The ComputerTown, USA! project started with Bob Albrecht and Ramon Zamora, friends who played tennis with the lead librarian at the Menlo Park Library, saying we want to put computers out for your patrons. A year or so after they started this, the National Science Foundation got wind of it and invited People’s Computer Company to submit a proposal to the National Science Foundation.
Bob was always gathering groups of kids together to show them how to program and play computer games. He was involved with the Point Foundation (institutional home of Stewart Brand’s Whole Earth Catalog), Dymax, the publisher of People’s Computer Company newspaper, and the storefront computer center called People’s Computer Company. Putting microcomputers in libraries was an obvious next step.
With NSF funding came the necessity to publish quarterly and annual reports in addition to the handouts needed for teaching in the library and helpful letters to other libraries, community centers and schools wanting to clone the ComputerTown concept. The LO*OP Center/HCLE archive contains the original NSF proposal that tells exactly what the grant funded, including the publication of the ComputerTown, USA! News Bulletin. As the 3-year grant period drew to a close, Julie Anton, Ramon, and Liza Loop gathered all this material together into a final report to the NSF. They then re-edited this material into a book for Reston publishers (then a subsidiary of Prentice-Hall) in 1979.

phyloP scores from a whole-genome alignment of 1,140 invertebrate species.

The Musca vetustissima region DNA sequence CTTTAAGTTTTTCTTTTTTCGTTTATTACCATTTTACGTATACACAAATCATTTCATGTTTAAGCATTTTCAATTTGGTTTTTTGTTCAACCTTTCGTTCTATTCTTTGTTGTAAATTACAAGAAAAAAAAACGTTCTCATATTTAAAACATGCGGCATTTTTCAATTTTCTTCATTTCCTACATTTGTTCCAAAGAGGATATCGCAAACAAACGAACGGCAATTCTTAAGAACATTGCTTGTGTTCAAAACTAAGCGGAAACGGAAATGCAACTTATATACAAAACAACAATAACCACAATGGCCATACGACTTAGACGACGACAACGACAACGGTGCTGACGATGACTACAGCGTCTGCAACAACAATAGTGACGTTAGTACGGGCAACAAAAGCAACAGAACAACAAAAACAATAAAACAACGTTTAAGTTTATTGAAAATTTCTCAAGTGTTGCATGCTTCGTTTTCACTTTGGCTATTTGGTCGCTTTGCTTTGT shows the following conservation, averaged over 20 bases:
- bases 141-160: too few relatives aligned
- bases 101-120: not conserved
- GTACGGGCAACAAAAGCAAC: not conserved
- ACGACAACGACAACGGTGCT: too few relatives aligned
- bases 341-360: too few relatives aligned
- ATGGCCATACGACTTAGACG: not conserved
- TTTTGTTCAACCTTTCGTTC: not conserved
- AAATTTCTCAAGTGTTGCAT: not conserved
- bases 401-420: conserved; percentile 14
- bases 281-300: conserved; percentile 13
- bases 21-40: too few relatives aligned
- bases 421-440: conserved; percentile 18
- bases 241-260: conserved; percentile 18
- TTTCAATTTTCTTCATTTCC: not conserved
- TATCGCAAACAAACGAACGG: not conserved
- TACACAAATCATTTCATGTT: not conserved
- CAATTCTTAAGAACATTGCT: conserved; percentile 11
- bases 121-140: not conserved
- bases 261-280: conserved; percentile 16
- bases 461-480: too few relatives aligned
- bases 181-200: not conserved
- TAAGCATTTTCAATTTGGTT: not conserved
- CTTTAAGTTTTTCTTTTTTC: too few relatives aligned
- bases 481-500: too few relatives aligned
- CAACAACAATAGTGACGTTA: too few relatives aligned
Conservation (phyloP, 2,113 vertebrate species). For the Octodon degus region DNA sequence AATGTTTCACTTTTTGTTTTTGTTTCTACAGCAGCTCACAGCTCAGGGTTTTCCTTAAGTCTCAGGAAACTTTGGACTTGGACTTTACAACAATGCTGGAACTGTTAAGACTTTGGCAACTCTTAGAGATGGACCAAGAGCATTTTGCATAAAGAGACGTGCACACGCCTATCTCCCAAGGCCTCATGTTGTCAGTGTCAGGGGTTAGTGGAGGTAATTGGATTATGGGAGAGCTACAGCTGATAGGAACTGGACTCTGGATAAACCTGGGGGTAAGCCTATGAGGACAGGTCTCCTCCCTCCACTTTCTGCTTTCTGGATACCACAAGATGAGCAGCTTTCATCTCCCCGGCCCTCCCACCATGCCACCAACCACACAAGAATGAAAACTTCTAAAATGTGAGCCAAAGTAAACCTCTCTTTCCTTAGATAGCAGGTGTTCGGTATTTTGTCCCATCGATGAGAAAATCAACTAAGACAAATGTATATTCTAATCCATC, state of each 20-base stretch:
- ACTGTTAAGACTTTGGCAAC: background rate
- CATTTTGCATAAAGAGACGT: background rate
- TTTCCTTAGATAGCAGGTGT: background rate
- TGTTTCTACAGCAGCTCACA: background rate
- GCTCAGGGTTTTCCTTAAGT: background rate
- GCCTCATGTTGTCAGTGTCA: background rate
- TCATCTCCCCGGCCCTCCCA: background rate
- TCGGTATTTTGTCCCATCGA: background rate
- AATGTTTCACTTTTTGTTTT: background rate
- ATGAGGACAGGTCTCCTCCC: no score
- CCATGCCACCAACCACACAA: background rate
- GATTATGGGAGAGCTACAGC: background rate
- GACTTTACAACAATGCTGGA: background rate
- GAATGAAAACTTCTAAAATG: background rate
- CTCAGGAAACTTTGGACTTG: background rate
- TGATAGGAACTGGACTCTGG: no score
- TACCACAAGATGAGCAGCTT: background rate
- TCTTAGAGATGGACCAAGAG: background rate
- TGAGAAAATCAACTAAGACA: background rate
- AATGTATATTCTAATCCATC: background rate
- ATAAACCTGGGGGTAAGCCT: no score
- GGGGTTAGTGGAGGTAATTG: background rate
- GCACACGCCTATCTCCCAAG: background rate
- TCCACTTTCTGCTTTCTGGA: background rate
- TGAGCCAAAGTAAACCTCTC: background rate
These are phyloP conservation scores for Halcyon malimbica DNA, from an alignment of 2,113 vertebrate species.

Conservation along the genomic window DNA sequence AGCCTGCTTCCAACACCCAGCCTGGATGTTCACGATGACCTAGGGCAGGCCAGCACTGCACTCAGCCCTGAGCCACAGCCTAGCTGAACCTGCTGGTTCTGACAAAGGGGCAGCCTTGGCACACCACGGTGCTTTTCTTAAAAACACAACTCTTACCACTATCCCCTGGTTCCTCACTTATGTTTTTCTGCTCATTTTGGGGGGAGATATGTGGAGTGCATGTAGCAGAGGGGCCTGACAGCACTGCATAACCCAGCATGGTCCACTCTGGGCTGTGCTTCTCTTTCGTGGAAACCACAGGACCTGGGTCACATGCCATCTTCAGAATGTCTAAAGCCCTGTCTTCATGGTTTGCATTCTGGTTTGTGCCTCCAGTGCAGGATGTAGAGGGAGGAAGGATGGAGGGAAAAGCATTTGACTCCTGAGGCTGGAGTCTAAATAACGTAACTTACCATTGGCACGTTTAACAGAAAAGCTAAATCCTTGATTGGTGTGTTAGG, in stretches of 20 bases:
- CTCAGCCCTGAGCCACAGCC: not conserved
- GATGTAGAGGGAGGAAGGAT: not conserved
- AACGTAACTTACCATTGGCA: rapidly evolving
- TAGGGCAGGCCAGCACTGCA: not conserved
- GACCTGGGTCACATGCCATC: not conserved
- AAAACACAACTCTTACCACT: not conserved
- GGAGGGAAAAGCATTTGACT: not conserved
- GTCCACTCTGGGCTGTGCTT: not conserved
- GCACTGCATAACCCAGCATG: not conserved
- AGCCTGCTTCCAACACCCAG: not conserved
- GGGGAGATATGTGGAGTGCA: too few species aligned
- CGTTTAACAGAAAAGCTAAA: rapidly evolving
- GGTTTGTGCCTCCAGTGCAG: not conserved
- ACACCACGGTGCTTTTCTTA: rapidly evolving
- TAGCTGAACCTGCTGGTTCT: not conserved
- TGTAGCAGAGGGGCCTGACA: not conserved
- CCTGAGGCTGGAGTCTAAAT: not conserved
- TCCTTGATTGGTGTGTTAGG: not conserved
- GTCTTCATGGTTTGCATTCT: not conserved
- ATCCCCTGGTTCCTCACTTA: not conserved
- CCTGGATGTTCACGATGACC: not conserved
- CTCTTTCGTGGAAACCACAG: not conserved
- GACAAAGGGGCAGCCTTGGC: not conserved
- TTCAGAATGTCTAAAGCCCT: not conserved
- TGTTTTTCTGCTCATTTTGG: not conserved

Reston, which was already in financial trouble, printed the book but never marketed it (the cover price was an unfortunate $10.00) so the public never had an opportunity to buy it. When Reston went out of business in 1985, they offered the remainder stock to the authors at 75 cents each. Liza Loop bought 750 copies which are now available through LO*OP Center to the highest bidders (starting at $100 per copy). Book collectors have a few copies but the book is out-of-print. There is a copy of an earlier, shorter version in ERIC (see:https://eric.ed.gov/?q=Loop%2c+Liza&ft=on&id=ED224478).
Liza took copies of the book to Moscow and Novosibirsk in 1987 when she visited computer clubs there. They were still on the shelves when she visited in 2001. The full book is available from Internet Archive’s Open Library, and anyone can download the ebook.
A lot has changed in 35 years and it might be fun to revisit the ComputerTown concept with three questions: How accurate were Bob Albrecht and his team at predicting the future? What has changed in the communications and computing landscape to make ComputerTown no longer relevant? What elements of ComputerTown are still needed today?